Robert Bellah Has Died

by Kieran Healy on July 31, 2013

I learned this afternoon that Robert Bellah has died following complications from surgery. He was 86. Bellah was one of the giants of American sociology, especially the sociology of religion. He taught at Harvard for ten years and then at Berkeley for most of his career. Bellah was a student of Talcott Parsons, and some of that influence can be seen in his late work, Religion in Human Evolution. (Bellah was a rather better-informed theorist of social evolution than Parsons.) But he is best known for his work on American religion and society. He formulated the concept of “American civil religion” in the late 1960s and it quickly became the standard shorthand for the fusion of Christian and secular ideals and rituals that anchor much of American public life. His work on that idea led to the book The Broken Covenant in 1975, and much else besides. A little later on he was—together with Charles Glock and other colleagues and students—at the leading edge of the study of changing forms of private religious practice. Initially, in The New Religious Consciousness, the focus was on religious aspects of 1960s counterculture and their persistence into the 1970s. By the 1980s this line of thought led to Habits of the Heart (again a collective product), a study of American religious practice and its connection to the common good. Habits of the Heart had a huge influence in the field. For a serious piece of social science it sold in large quantities; it pinned down some aspects of spiritual life in the U.S. (most notably with the idea of “Sheilaism“) that were in the air at the time; it helped set the agenda for a revived sociology of culture in the United States; and its methodological mix of in-depth interviews backed by survey research was an influential template for a great deal of sociological work that followed it.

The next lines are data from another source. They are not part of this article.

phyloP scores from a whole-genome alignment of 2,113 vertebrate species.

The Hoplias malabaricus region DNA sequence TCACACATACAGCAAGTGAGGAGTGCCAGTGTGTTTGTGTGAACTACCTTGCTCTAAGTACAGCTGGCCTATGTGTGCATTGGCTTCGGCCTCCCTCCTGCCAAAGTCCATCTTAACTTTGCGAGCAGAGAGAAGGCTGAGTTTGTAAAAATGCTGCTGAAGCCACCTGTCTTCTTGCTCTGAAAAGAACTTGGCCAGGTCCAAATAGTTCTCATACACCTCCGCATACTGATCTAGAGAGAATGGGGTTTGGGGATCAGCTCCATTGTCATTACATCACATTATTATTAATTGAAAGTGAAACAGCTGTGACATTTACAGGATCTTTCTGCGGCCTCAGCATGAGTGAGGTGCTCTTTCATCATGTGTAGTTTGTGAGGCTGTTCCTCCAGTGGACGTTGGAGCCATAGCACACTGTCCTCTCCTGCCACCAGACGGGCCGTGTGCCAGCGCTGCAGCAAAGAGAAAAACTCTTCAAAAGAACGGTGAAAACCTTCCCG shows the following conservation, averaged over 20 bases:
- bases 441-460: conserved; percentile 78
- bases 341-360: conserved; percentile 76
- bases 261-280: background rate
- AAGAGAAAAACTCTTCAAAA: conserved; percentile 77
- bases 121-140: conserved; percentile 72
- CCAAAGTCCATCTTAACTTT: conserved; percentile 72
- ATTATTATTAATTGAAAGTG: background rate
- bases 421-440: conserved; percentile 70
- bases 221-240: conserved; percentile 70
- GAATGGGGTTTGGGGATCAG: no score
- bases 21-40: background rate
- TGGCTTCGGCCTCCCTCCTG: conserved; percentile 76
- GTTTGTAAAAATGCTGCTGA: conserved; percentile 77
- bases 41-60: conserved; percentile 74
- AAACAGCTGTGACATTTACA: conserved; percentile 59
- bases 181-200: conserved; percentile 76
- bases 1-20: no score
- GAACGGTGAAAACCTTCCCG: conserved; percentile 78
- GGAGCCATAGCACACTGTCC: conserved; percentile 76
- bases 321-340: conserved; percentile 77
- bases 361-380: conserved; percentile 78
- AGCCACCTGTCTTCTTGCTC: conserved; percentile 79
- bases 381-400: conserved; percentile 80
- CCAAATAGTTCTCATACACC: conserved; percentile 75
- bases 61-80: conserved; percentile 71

I can’t really do justice to the man and his work here. I’m sure that over the next few weeks there will be many more in-depth appraisals from colleagues and experts. But he was the sort of academic whose influence was felt both through his work and his students, and whose scholarship shaped work in subfields at one and two removes from his own, even if this wasn’t always directly acknowledged.